Banks and the bush
The banking industry has come in for some heavy criticism in recent times for closing rural branches.
This week the banking industry announced a strategy to deal with this disgruntled section of the community.
Some of the options being considered are
a jointly owned company to set up common service branches,
agents that accept multi-bank cash deposits and withdrawals via EFTPOS,
common branches in government buildings,
apportioning of regions to certain banks,
six weeks notice of branch closure,
education on electronic banking and
greater use of mobile and agribusiness specialists.
While these initiatives will no doubt have been well received one can’t help but think that the rural community should be looking to new ways of banking.
Let’s consider a “man on the land”. He lives an hours drive from the closest town and the branch of the bank he uses.
At month end when all the bills fall due he makes the long trek into town to transfer money from the account which all payments go into, to the cheque account. Of course he has to be there between 9.30am and 4.00pm, so things at the farm which he normally does during the day don’t get done.
Now consider the option of sitting down at a PC, logging into the internet and transferring funds between accounts.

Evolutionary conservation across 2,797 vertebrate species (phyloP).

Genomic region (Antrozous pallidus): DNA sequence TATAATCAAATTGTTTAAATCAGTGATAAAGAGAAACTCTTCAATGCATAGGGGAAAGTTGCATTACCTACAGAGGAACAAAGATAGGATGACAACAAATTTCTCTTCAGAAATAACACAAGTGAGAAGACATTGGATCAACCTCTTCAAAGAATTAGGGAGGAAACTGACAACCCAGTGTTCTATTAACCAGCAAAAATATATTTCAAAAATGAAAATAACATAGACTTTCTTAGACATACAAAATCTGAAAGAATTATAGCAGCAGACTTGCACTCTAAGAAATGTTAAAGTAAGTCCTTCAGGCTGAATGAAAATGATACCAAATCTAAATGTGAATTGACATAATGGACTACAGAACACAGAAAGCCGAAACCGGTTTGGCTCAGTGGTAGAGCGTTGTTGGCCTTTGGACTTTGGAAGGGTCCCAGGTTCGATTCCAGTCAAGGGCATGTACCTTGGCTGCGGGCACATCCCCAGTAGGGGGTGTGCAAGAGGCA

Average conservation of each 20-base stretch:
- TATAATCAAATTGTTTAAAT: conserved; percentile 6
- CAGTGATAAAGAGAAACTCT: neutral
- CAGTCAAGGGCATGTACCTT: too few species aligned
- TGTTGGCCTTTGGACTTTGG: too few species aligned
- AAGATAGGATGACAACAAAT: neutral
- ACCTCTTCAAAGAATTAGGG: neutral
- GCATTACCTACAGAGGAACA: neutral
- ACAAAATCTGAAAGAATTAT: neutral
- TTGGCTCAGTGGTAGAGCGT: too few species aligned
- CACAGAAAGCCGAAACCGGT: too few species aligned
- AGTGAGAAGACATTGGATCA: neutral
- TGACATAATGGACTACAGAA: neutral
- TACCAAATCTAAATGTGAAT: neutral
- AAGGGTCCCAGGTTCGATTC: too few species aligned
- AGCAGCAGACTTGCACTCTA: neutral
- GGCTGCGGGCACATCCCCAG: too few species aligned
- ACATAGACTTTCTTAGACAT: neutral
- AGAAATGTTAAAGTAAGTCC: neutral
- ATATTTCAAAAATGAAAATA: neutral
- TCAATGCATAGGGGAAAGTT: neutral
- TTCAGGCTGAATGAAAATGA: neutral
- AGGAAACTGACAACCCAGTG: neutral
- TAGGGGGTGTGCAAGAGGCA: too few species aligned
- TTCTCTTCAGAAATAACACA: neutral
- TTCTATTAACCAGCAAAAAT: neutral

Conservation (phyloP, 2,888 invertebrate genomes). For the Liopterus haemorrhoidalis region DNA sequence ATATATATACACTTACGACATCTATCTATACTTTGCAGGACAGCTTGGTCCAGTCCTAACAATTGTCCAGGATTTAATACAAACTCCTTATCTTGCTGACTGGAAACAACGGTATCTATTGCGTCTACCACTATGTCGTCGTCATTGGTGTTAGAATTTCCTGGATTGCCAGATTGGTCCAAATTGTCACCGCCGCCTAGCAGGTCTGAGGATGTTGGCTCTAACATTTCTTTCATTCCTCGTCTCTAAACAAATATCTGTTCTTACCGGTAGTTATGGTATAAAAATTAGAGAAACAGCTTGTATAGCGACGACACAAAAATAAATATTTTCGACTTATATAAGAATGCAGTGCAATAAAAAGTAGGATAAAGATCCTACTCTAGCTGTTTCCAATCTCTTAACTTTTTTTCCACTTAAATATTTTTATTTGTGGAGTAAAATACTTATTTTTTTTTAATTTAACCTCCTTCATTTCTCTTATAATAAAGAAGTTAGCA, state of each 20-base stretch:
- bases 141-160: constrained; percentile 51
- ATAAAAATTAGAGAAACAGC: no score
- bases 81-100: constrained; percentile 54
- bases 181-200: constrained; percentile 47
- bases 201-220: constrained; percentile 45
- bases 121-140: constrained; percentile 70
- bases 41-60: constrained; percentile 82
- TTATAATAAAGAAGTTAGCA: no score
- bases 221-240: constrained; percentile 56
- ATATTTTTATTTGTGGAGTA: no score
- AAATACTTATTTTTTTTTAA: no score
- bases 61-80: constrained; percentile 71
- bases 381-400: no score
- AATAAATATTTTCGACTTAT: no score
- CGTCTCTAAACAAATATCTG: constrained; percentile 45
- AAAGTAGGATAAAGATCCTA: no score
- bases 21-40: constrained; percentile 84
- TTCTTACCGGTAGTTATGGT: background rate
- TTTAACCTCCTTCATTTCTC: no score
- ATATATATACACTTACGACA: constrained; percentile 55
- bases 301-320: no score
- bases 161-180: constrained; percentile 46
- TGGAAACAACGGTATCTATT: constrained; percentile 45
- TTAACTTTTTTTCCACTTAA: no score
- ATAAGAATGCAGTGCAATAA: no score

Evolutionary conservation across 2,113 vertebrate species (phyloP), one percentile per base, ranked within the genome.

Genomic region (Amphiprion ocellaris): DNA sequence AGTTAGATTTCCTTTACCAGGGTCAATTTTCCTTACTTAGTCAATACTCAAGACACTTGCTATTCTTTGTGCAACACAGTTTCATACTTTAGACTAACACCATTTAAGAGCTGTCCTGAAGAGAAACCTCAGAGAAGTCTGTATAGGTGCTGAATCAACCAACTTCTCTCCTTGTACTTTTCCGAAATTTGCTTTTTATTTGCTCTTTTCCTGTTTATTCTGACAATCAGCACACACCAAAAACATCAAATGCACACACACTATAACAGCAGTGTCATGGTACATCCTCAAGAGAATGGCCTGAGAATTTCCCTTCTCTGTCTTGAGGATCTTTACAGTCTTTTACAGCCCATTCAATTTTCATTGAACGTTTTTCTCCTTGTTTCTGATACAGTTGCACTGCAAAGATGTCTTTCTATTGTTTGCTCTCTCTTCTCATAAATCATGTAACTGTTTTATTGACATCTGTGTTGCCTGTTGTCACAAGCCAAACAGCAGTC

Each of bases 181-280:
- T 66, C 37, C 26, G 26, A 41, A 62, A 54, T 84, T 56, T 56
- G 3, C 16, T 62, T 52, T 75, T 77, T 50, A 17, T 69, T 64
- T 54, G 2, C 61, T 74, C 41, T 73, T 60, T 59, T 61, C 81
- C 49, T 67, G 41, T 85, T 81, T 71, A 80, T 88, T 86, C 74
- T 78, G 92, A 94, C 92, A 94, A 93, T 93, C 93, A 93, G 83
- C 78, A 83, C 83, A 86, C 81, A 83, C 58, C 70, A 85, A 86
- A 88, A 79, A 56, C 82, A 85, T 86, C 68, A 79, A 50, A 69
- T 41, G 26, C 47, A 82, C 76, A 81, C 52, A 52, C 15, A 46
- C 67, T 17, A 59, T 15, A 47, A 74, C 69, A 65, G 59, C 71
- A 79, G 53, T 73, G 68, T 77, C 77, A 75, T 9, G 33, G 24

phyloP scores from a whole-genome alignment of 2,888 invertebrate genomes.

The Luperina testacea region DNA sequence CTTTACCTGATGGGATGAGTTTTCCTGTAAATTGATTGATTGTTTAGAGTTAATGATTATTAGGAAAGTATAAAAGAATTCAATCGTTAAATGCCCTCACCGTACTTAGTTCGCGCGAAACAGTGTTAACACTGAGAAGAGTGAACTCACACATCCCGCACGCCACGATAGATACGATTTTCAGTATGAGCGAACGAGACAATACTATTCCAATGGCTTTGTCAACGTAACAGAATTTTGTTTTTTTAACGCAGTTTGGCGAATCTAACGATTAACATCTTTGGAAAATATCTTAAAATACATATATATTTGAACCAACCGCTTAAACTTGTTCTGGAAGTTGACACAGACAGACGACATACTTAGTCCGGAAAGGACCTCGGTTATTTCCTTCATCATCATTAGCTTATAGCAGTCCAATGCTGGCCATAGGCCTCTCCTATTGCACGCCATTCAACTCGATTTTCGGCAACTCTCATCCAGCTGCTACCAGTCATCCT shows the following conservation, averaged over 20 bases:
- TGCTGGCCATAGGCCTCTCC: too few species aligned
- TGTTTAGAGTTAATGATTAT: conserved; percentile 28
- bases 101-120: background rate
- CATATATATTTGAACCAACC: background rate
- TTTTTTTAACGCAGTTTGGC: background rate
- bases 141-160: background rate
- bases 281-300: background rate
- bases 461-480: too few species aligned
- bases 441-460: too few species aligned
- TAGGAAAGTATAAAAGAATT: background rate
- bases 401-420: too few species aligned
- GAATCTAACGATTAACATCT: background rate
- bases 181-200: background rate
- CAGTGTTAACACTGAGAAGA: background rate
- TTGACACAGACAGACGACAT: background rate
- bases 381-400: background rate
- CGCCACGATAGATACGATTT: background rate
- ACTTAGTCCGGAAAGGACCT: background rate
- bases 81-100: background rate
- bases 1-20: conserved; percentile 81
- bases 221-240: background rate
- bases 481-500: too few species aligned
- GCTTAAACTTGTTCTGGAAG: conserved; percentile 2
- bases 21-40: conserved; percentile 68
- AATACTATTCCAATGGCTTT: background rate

Maybe he doesn’t have a PC, why not just phone the bank listen to some prompts and do the transactions by punching numbers on his phone.
The simple fact of the matter is that many bank branches are not profitable. With electronic banking becoming more popular customers have no need to visit their local branch for the everyday tasks of withdrawing or transferring funds.
The reality is that city consumers have adapted to and seem to prefer banking via electronic means, whether that is over the phone, the Internet, via EFTPOS or ATM.
While it is reasonable that the loss of a branch is of concern, it should be recognised that the banks can provide far more efficient means of banking, providing greater benefits to the rural community.